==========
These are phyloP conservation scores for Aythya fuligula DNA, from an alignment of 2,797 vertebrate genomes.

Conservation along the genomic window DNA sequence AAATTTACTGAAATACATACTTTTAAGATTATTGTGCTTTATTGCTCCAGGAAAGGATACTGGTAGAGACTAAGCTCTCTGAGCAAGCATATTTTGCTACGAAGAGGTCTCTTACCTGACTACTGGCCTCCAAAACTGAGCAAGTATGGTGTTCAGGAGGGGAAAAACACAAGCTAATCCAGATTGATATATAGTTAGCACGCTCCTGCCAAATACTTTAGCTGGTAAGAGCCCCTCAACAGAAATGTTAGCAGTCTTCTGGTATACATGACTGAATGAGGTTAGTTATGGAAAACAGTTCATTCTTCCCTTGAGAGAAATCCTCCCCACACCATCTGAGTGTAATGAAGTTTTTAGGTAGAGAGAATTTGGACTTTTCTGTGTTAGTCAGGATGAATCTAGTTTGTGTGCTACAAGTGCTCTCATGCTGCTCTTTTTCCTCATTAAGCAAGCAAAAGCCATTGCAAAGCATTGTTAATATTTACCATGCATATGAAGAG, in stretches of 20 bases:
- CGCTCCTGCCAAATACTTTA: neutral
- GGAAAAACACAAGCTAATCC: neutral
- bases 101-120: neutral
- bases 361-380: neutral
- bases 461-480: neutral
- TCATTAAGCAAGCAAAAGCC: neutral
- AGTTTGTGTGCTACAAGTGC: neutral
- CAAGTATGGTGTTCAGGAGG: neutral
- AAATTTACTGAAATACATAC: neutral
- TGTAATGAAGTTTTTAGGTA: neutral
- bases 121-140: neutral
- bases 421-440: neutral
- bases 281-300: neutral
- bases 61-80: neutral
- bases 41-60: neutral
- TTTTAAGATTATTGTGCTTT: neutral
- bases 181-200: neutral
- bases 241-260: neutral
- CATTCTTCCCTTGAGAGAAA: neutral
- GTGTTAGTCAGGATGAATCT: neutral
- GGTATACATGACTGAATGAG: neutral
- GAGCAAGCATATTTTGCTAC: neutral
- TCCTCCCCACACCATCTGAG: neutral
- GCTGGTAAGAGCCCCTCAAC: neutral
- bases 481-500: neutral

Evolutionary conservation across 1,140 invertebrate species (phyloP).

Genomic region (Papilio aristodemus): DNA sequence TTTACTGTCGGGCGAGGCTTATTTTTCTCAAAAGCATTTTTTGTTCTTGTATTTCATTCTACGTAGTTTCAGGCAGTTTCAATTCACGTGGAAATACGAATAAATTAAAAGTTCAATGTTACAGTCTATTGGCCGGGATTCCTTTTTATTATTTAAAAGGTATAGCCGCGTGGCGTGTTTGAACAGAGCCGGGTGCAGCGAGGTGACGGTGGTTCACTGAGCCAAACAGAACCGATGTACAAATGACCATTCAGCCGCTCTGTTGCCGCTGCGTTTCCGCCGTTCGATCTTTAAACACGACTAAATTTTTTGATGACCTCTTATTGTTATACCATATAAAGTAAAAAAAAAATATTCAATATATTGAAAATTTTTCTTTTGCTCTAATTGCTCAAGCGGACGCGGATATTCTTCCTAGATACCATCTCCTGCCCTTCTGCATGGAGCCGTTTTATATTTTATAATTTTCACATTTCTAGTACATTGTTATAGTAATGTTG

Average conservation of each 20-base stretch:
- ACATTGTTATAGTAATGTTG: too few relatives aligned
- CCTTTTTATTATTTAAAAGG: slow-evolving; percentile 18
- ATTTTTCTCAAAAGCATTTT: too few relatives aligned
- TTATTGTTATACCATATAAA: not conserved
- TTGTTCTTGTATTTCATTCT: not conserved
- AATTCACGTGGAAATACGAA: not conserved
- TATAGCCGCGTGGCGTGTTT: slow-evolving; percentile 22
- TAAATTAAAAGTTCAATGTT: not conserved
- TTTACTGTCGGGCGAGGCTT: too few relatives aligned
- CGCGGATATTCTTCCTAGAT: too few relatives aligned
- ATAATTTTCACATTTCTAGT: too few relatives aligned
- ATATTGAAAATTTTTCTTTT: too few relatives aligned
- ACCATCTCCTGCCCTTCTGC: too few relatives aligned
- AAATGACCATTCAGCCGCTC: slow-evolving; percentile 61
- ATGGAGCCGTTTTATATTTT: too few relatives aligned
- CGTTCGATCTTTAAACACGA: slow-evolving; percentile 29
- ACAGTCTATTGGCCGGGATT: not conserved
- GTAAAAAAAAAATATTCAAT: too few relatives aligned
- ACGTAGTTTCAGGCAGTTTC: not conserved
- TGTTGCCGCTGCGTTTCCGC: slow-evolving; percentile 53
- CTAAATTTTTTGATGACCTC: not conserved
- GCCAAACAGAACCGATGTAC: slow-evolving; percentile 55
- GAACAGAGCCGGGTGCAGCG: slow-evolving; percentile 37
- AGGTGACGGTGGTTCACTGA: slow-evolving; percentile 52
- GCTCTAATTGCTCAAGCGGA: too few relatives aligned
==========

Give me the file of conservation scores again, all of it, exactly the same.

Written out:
These are phyloP conservation scores for Aythya fuligula DNA, from an alignment of 2,797 vertebrate genomes.

Conservation along the genomic window DNA sequence AAATTTACTGAAATACATACTTTTAAGATTATTGTGCTTTATTGCTCCAGGAAAGGATACTGGTAGAGACTAAGCTCTCTGAGCAAGCATATTTTGCTACGAAGAGGTCTCTTACCTGACTACTGGCCTCCAAAACTGAGCAAGTATGGTGTTCAGGAGGGGAAAAACACAAGCTAATCCAGATTGATATATAGTTAGCACGCTCCTGCCAAATACTTTAGCTGGTAAGAGCCCCTCAACAGAAATGTTAGCAGTCTTCTGGTATACATGACTGAATGAGGTTAGTTATGGAAAACAGTTCATTCTTCCCTTGAGAGAAATCCTCCCCACACCATCTGAGTGTAATGAAGTTTTTAGGTAGAGAGAATTTGGACTTTTCTGTGTTAGTCAGGATGAATCTAGTTTGTGTGCTACAAGTGCTCTCATGCTGCTCTTTTTCCTCATTAAGCAAGCAAAAGCCATTGCAAAGCATTGTTAATATTTACCATGCATATGAAGAG, in stretches of 20 bases:
- CGCTCCTGCCAAATACTTTA: neutral
- GGAAAAACACAAGCTAATCC: neutral
- bases 101-120: neutral
- bases 361-380: neutral
- bases 461-480: neutral
- TCATTAAGCAAGCAAAAGCC: neutral
- AGTTTGTGTGCTACAAGTGC: neutral
- CAAGTATGGTGTTCAGGAGG: neutral
- AAATTTACTGAAATACATAC: neutral
- TGTAATGAAGTTTTTAGGTA: neutral
- bases 121-140: neutral
- bases 421-440: neutral
- bases 281-300: neutral
- bases 61-80: neutral
- bases 41-60: neutral
- TTTTAAGATTATTGTGCTTT: neutral
- bases 181-200: neutral
- bases 241-260: neutral
- CATTCTTCCCTTGAGAGAAA: neutral
- GTGTTAGTCAGGATGAATCT: neutral
- GGTATACATGACTGAATGAG: neutral
- GAGCAAGCATATTTTGCTAC: neutral
- TCCTCCCCACACCATCTGAG: neutral
- GCTGGTAAGAGCCCCTCAAC: neutral
- bases 481-500: neutral

Evolutionary conservation across 1,140 invertebrate species (phyloP).

Genomic region (Papilio aristodemus): DNA sequence TTTACTGTCGGGCGAGGCTTATTTTTCTCAAAAGCATTTTTTGTTCTTGTATTTCATTCTACGTAGTTTCAGGCAGTTTCAATTCACGTGGAAATACGAATAAATTAAAAGTTCAATGTTACAGTCTATTGGCCGGGATTCCTTTTTATTATTTAAAAGGTATAGCCGCGTGGCGTGTTTGAACAGAGCCGGGTGCAGCGAGGTGACGGTGGTTCACTGAGCCAAACAGAACCGATGTACAAATGACCATTCAGCCGCTCTGTTGCCGCTGCGTTTCCGCCGTTCGATCTTTAAACACGACTAAATTTTTTGATGACCTCTTATTGTTATACCATATAAAGTAAAAAAAAAATATTCAATATATTGAAAATTTTTCTTTTGCTCTAATTGCTCAAGCGGACGCGGATATTCTTCCTAGATACCATCTCCTGCCCTTCTGCATGGAGCCGTTTTATATTTTATAATTTTCACATTTCTAGTACATTGTTATAGTAATGTTG

Average conservation of each 20-base stretch:
- ACATTGTTATAGTAATGTTG: too few relatives aligned
- CCTTTTTATTATTTAAAAGG: slow-evolving; percentile 18
- ATTTTTCTCAAAAGCATTTT: too few relatives aligned
- TTATTGTTATACCATATAAA: not conserved
- TTGTTCTTGTATTTCATTCT: not conserved
- AATTCACGTGGAAATACGAA: not conserved
- TATAGCCGCGTGGCGTGTTT: slow-evolving; percentile 22
- TAAATTAAAAGTTCAATGTT: not conserved
- TTTACTGTCGGGCGAGGCTT: too few relatives aligned
- CGCGGATATTCTTCCTAGAT: too few relatives aligned
- ATAATTTTCACATTTCTAGT: too few relatives aligned
- ATATTGAAAATTTTTCTTTT: too few relatives aligned
- ACCATCTCCTGCCCTTCTGC: too few relatives aligned
- AAATGACCATTCAGCCGCTC: slow-evolving; percentile 61
- ATGGAGCCGTTTTATATTTT: too few relatives aligned
- CGTTCGATCTTTAAACACGA: slow-evolving; percentile 29
- ACAGTCTATTGGCCGGGATT: not conserved
- GTAAAAAAAAAATATTCAAT: too few relatives aligned
- ACGTAGTTTCAGGCAGTTTC: not conserved
- TGTTGCCGCTGCGTTTCCGC: slow-evolving; percentile 53
- CTAAATTTTTTGATGACCTC: not conserved
- GCCAAACAGAACCGATGTAC: slow-evolving; percentile 55
- GAACAGAGCCGGGTGCAGCG: slow-evolving; percentile 37
- AGGTGACGGTGGTTCACTGA: slow-evolving; percentile 52
- GCTCTAATTGCTCAAGCGGA: too few relatives aligned